Day 22- Equality Now

Over the past week we’ve had discussions about violence against women and a few of the many organizations that work to eradicate VAW by using strategic nonviolent action techniques. The second week of March was a look into what women in different parts of the world are doing to overcome injustice in their own countries. And the first week of March we delved into what women of different races have done and are doing in the US to work towards gender equality.

The rest of the month of March will be a hodgepodge of activism, with no particular theme, other than take action. We will learn about women’s use of SNVA within the disability movement, sexual minority strategic actions, organizations that fight for reproductive justice and much more. Any ideas, suggestions, advice, links, comments or information would be more than welcome.

Today we will focus on the incredible work of Equality Now. Equality Now may be the first encounter I ever had with a women’s rights organization and organized feminism. I was in junior high and someone from EN was featured on Oprah and was talking about Female Genital Mutilation (FGM). From then on I was determined that no one should suffer abuse just because she is female.

Equality Now is available in English, French, Spanish and Arabic. This organization combats many forms of gender discrimination and gender-based violence, including FGM, human trafficking, rape, domestic violence, political participation and reproductive rights.

Started in 1992, “Equality Now documents violence and discrimination against women and mobilizes international action to support their efforts to stop these human rights abuses.” They have organizations in New York, Nairobi and London. There is an open position at the NY office for a bookkeeper and they also have internships at each of their locations.

The Women’s Action Network of Equality Now is how individuals and international organizations are mobilized in support of or in opposition to a specific issue. Here is a long list of the current actions supported by Equality Now. They include letter-writing campaigns to end FGM in Tanzania, and to end the femicides in Ciudad Juarez, among many other actions.

Equality Now also organizes political campaigns such as a benefit to combat human trafficking and sex tourism, and they publish Awaken which raises awareness and acts as a forum for strategies to combat FGM. They are also active in using UN mechanisms to urge governments to change their policies that are discriminatory towards women, and they support the Lawyer’s Alliance for Women Project which promotes individuals’ use of the law to combat injustice. Here is a list past events Equality Now has held, including a film screening of Fatal Promises and a panel discussion with the authors of Half the Sky. EN is supported by such celebrities as Meryl Streep.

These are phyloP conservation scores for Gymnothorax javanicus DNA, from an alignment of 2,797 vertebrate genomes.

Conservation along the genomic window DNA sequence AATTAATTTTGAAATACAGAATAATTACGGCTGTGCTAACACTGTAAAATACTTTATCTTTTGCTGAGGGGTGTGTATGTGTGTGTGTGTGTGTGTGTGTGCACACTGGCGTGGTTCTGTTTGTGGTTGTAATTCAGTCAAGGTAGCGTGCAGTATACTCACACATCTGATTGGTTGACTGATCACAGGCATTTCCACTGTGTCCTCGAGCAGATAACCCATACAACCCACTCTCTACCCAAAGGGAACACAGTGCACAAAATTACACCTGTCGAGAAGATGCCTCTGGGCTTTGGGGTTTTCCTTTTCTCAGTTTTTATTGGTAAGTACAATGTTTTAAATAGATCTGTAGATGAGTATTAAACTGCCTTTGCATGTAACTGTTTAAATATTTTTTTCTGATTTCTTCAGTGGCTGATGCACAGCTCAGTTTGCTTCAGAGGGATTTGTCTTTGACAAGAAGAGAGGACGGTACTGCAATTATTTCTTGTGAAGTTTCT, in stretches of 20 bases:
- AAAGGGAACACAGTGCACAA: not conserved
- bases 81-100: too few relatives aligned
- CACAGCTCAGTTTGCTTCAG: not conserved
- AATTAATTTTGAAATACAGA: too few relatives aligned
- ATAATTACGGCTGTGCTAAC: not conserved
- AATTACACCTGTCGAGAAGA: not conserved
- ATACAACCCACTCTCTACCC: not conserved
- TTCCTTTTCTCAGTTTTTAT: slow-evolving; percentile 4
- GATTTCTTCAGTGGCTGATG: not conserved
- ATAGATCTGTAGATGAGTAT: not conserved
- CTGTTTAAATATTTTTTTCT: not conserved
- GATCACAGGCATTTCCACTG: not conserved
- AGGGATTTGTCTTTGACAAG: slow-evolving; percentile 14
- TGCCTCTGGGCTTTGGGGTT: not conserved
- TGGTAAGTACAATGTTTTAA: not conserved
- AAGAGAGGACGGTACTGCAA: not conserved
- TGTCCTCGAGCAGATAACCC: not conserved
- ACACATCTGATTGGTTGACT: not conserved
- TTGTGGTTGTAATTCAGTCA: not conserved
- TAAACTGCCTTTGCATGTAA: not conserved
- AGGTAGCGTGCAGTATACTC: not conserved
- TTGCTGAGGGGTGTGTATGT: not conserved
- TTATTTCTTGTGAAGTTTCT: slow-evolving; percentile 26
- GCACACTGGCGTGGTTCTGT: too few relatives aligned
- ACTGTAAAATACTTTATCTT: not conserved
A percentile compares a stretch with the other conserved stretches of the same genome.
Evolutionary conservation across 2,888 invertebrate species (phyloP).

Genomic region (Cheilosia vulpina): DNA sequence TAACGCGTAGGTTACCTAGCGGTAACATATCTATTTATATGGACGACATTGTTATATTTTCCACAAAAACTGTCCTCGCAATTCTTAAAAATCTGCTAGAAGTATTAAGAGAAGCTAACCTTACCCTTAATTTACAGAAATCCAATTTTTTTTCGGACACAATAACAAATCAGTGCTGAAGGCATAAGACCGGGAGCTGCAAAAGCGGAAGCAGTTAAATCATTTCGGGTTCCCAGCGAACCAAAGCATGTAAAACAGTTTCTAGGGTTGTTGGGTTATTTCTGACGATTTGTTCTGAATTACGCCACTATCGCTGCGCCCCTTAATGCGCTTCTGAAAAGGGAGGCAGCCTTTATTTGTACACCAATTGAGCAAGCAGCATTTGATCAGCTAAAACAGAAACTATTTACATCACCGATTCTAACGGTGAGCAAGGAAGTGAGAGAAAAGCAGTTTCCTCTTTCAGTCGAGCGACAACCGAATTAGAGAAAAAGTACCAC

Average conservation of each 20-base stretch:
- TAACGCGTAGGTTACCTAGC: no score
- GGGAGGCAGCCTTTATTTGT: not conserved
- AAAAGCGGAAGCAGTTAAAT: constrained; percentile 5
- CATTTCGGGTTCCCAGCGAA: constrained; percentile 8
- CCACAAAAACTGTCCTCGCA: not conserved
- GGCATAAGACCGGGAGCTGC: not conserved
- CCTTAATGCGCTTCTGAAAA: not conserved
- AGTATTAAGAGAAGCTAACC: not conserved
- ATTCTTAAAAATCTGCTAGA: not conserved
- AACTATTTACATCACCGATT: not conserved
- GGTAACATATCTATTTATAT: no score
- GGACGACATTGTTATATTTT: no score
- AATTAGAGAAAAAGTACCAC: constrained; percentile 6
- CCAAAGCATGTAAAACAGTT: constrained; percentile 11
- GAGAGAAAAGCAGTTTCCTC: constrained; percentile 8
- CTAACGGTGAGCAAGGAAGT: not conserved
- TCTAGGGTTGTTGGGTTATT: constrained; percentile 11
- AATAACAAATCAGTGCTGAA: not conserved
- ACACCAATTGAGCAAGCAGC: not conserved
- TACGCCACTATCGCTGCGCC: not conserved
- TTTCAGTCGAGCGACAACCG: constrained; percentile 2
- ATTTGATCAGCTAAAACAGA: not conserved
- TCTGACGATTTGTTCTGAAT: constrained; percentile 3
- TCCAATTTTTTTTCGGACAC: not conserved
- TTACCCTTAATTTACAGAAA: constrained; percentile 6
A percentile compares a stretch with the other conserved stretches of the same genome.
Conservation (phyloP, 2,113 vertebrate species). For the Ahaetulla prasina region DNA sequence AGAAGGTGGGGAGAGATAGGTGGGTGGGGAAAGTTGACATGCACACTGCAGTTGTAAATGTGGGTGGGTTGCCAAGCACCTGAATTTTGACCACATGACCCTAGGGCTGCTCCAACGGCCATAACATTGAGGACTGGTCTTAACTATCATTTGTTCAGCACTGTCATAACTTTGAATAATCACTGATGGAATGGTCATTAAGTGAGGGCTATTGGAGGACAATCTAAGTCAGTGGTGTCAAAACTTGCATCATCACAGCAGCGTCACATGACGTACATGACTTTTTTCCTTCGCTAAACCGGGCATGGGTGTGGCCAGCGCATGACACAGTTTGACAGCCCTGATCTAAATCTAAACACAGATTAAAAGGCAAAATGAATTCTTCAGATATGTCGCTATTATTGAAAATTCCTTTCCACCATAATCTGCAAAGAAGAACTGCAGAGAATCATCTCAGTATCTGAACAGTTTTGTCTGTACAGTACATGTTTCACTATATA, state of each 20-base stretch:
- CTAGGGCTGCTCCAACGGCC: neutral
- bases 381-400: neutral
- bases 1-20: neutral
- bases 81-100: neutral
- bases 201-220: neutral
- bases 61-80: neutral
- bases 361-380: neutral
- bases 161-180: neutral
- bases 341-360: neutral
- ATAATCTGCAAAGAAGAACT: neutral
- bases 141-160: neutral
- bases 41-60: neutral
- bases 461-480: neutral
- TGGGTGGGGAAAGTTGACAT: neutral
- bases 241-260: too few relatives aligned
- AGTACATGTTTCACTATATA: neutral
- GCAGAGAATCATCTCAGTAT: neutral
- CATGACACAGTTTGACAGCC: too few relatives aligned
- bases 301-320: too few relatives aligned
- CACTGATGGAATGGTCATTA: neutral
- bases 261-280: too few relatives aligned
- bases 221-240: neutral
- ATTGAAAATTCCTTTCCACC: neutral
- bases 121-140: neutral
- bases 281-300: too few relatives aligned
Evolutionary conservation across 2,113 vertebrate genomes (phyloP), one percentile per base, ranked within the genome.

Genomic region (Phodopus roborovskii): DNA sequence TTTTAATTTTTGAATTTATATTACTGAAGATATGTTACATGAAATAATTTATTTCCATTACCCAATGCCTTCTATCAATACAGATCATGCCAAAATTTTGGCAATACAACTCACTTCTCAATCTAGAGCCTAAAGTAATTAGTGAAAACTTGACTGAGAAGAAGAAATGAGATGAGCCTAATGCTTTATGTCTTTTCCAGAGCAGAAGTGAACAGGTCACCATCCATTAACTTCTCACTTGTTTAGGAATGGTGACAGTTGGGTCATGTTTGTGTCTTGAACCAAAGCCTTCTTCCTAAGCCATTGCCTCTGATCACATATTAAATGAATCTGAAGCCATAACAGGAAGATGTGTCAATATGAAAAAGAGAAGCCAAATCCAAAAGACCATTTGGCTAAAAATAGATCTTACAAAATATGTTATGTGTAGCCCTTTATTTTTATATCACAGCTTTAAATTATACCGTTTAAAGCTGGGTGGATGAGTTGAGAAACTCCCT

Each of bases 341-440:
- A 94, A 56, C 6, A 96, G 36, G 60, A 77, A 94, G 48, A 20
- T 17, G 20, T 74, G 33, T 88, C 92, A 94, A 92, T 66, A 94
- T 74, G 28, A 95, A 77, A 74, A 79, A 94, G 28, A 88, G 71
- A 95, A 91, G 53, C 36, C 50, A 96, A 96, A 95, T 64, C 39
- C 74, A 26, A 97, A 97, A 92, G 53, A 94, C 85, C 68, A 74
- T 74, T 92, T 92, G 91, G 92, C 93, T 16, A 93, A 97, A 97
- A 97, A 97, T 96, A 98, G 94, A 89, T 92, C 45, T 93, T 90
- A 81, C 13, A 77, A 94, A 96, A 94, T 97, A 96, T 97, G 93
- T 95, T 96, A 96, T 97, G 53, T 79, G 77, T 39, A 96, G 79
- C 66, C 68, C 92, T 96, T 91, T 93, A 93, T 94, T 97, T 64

There are many ways to support Equality Now and its work, including joining the WAN, taking actions and making donations. Equality Now also offers a list of creative ideas for ways to fight injustice. EN offers a number of items for sale featuring their super sexy logo and you can spread the word about their work by becoming a Facebook fan.

About feministactivist

Many words describe me but none more so than activist. I am dedicated to equality of all people and have a special focus on gender issues including reproductive justice, sexual violence, and strategic nonviolent action. View all posts by feministactivist

One response to “Day 22- Equality Now

  • Anja

    To all readers:
    Have you heard about the recent cake-cutting event in Sweden? Read more about it here:

    In light of the recent events at the Swedish Museum of Modern Art, I have written a petition calling for the resignation of Lena Adelsohn Lilejeroth.
    Please sign and share if you are moved to do so.

    Here’s why I’m for her resignation:
    I believe that the event showed a terribly insensitive response to a complex issue involving many different human beings. Participation in the cake-cutting event was racially insensitive, culturally insensitive, and misguided on an intellectual and artistic level. If you also feel that there are more effective ways to educate the general public about FGM and gain support for the movement, please consider signing and sharing the petition. I wish that artists such as those involved in the End FGM Art for Action Tour had had such a platform as Makode Linde. Yes, he provoked debate and discussion, but he did not offer solutions to the problem of FGM. Perhaps that was not the aim of the artwork, but it is an aim of the movement to end FGM. Solutions require activism, conversation, and art that heals as much as it provokes. With this petition, I hope to expand the current international groundswell into a movement of hope and activism. Liljeroth’s primary responsibility is to serve as a mediator in the act of cultural translation and inter/intracultural relations. She failed to uphold this responsibility and showed a grave error of judgment. Please bring attention to this issue by signing the petition. Lilejeroth and the Moderna Museet need to be held accountable in order for progress to take place in the movement to end FGM.


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